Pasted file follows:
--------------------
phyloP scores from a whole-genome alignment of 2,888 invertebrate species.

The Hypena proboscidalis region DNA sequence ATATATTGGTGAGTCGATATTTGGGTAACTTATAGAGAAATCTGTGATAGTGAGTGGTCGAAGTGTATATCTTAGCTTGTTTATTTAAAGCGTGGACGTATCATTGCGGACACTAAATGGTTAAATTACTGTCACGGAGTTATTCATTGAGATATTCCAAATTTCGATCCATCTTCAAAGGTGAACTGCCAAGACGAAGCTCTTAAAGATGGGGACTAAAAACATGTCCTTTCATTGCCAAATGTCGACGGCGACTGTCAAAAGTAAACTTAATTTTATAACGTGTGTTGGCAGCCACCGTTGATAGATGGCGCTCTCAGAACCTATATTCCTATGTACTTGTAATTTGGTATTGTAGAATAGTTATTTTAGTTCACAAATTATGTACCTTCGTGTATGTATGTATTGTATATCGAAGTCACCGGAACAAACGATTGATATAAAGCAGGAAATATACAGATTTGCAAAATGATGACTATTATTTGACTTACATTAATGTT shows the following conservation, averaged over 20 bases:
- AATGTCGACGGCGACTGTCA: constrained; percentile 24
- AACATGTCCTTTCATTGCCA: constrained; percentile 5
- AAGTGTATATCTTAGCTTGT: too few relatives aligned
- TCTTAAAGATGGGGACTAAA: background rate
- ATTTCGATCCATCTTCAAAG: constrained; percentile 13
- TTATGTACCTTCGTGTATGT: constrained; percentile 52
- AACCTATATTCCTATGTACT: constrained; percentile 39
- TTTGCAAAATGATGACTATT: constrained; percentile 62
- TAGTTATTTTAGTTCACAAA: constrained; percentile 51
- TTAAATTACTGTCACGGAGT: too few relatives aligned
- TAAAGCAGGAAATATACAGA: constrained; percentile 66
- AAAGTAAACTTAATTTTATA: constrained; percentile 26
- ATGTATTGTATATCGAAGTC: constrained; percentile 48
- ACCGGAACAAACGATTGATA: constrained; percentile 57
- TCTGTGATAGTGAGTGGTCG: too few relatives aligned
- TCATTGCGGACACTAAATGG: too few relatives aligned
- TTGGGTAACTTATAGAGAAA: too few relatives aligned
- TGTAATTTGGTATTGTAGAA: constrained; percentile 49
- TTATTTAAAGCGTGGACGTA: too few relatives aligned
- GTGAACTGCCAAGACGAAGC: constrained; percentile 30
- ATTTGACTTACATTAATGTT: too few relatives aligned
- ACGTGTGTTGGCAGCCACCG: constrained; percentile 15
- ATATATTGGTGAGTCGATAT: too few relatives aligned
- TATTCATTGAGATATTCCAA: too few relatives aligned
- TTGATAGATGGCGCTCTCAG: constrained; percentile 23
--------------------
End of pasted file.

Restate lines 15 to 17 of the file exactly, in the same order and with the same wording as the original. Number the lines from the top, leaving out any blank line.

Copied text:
- ATGTATTGTATATCGAAGTC: constrained; percentile 48
- ACCGGAACAAACGATTGATA: constrained; percentile 57
- TCTGTGATAGTGAGTGGTCG: too few relatives aligned